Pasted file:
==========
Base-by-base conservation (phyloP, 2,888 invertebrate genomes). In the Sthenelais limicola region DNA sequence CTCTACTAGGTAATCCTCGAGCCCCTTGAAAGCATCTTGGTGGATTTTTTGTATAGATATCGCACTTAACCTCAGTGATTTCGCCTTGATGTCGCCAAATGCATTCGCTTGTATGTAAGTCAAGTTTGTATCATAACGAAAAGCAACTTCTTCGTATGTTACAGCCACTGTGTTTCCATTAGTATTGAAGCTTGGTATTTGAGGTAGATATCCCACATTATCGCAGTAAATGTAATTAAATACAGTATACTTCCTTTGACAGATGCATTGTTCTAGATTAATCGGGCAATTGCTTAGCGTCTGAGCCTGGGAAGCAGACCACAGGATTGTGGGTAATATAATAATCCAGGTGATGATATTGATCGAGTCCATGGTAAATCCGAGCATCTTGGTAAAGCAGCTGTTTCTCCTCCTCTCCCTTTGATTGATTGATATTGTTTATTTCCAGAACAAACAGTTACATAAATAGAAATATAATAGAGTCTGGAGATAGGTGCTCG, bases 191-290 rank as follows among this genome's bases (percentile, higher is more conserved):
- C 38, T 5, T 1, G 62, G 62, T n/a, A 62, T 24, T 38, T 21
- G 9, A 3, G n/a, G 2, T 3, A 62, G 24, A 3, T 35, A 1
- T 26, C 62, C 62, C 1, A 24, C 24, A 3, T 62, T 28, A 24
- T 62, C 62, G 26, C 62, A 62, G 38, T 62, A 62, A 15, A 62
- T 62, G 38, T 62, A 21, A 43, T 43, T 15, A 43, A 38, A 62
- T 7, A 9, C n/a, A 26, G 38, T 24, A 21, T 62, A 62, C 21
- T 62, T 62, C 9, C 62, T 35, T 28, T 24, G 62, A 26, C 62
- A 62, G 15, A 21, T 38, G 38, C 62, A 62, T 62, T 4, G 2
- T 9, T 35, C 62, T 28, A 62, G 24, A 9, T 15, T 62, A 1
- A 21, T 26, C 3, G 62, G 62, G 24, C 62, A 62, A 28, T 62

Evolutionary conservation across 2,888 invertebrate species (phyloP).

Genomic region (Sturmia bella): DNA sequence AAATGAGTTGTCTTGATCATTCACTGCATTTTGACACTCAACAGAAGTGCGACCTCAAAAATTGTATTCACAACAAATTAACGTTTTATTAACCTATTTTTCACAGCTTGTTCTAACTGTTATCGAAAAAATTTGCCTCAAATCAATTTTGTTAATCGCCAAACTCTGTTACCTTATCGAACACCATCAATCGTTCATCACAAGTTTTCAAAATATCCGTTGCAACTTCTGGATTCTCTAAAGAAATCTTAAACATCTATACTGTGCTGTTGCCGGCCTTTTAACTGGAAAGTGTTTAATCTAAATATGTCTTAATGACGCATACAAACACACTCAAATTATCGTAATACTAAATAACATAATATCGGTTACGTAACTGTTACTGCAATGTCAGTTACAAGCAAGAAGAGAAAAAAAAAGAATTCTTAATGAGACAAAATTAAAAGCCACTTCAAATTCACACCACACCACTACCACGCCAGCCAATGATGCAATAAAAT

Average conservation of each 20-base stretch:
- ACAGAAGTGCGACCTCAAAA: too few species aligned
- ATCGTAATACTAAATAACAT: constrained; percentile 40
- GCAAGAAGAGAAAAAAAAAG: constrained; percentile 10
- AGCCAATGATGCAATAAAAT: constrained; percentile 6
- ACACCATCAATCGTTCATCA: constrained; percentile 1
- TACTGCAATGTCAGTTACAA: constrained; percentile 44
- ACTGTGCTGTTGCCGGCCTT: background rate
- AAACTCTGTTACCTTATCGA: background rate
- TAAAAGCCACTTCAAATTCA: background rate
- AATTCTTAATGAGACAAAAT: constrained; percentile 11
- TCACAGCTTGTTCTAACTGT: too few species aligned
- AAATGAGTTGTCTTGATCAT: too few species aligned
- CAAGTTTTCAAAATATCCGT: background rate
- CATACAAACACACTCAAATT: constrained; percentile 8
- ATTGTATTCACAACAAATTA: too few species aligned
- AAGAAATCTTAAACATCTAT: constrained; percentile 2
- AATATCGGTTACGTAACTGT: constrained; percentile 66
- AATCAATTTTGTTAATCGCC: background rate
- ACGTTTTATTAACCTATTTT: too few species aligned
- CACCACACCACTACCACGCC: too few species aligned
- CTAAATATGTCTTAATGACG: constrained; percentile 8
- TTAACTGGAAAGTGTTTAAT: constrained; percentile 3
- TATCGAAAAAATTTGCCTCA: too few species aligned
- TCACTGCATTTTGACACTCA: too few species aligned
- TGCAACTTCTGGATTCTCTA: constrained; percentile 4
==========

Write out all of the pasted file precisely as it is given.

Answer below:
Base-by-base conservation (phyloP, 2,888 invertebrate genomes). In the Sthenelais limicola region DNA sequence CTCTACTAGGTAATCCTCGAGCCCCTTGAAAGCATCTTGGTGGATTTTTTGTATAGATATCGCACTTAACCTCAGTGATTTCGCCTTGATGTCGCCAAATGCATTCGCTTGTATGTAAGTCAAGTTTGTATCATAACGAAAAGCAACTTCTTCGTATGTTACAGCCACTGTGTTTCCATTAGTATTGAAGCTTGGTATTTGAGGTAGATATCCCACATTATCGCAGTAAATGTAATTAAATACAGTATACTTCCTTTGACAGATGCATTGTTCTAGATTAATCGGGCAATTGCTTAGCGTCTGAGCCTGGGAAGCAGACCACAGGATTGTGGGTAATATAATAATCCAGGTGATGATATTGATCGAGTCCATGGTAAATCCGAGCATCTTGGTAAAGCAGCTGTTTCTCCTCCTCTCCCTTTGATTGATTGATATTGTTTATTTCCAGAACAAACAGTTACATAAATAGAAATATAATAGAGTCTGGAGATAGGTGCTCG, bases 191-290 rank as follows among this genome's bases (percentile, higher is more conserved):
- C 38, T 5, T 1, G 62, G 62, T n/a, A 62, T 24, T 38, T 21
- G 9, A 3, G n/a, G 2, T 3, A 62, G 24, A 3, T 35, A 1
- T 26, C 62, C 62, C 1, A 24, C 24, A 3, T 62, T 28, A 24
- T 62, C 62, G 26, C 62, A 62, G 38, T 62, A 62, A 15, A 62
- T 62, G 38, T 62, A 21, A 43, T 43, T 15, A 43, A 38, A 62
- T 7, A 9, C n/a, A 26, G 38, T 24, A 21, T 62, A 62, C 21
- T 62, T 62, C 9, C 62, T 35, T 28, T 24, G 62, A 26, C 62
- A 62, G 15, A 21, T 38, G 38, C 62, A 62, T 62, T 4, G 2
- T 9, T 35, C 62, T 28, A 62, G 24, A 9, T 15, T 62, A 1
- A 21, T 26, C 3, G 62, G 62, G 24, C 62, A 62, A 28, T 62

Evolutionary conservation across 2,888 invertebrate species (phyloP).

Genomic region (Sturmia bella): DNA sequence AAATGAGTTGTCTTGATCATTCACTGCATTTTGACACTCAACAGAAGTGCGACCTCAAAAATTGTATTCACAACAAATTAACGTTTTATTAACCTATTTTTCACAGCTTGTTCTAACTGTTATCGAAAAAATTTGCCTCAAATCAATTTTGTTAATCGCCAAACTCTGTTACCTTATCGAACACCATCAATCGTTCATCACAAGTTTTCAAAATATCCGTTGCAACTTCTGGATTCTCTAAAGAAATCTTAAACATCTATACTGTGCTGTTGCCGGCCTTTTAACTGGAAAGTGTTTAATCTAAATATGTCTTAATGACGCATACAAACACACTCAAATTATCGTAATACTAAATAACATAATATCGGTTACGTAACTGTTACTGCAATGTCAGTTACAAGCAAGAAGAGAAAAAAAAAGAATTCTTAATGAGACAAAATTAAAAGCCACTTCAAATTCACACCACACCACTACCACGCCAGCCAATGATGCAATAAAAT

Average conservation of each 20-base stretch:
- ACAGAAGTGCGACCTCAAAA: too few species aligned
- ATCGTAATACTAAATAACAT: constrained; percentile 40
- GCAAGAAGAGAAAAAAAAAG: constrained; percentile 10
- AGCCAATGATGCAATAAAAT: constrained; percentile 6
- ACACCATCAATCGTTCATCA: constrained; percentile 1
- TACTGCAATGTCAGTTACAA: constrained; percentile 44
- ACTGTGCTGTTGCCGGCCTT: background rate
- AAACTCTGTTACCTTATCGA: background rate
- TAAAAGCCACTTCAAATTCA: background rate
- AATTCTTAATGAGACAAAAT: constrained; percentile 11
- TCACAGCTTGTTCTAACTGT: too few species aligned
- AAATGAGTTGTCTTGATCAT: too few species aligned
- CAAGTTTTCAAAATATCCGT: background rate
- CATACAAACACACTCAAATT: constrained; percentile 8
- ATTGTATTCACAACAAATTA: too few species aligned
- AAGAAATCTTAAACATCTAT: constrained; percentile 2
- AATATCGGTTACGTAACTGT: constrained; percentile 66
- AATCAATTTTGTTAATCGCC: background rate
- ACGTTTTATTAACCTATTTT: too few species aligned
- CACCACACCACTACCACGCC: too few species aligned
- CTAAATATGTCTTAATGACG: constrained; percentile 8
- TTAACTGGAAAGTGTTTAAT: constrained; percentile 3
- TATCGAAAAAATTTGCCTCA: too few species aligned
- TCACTGCATTTTGACACTCA: too few species aligned
- TGCAACTTCTGGATTCTCTA: constrained; percentile 4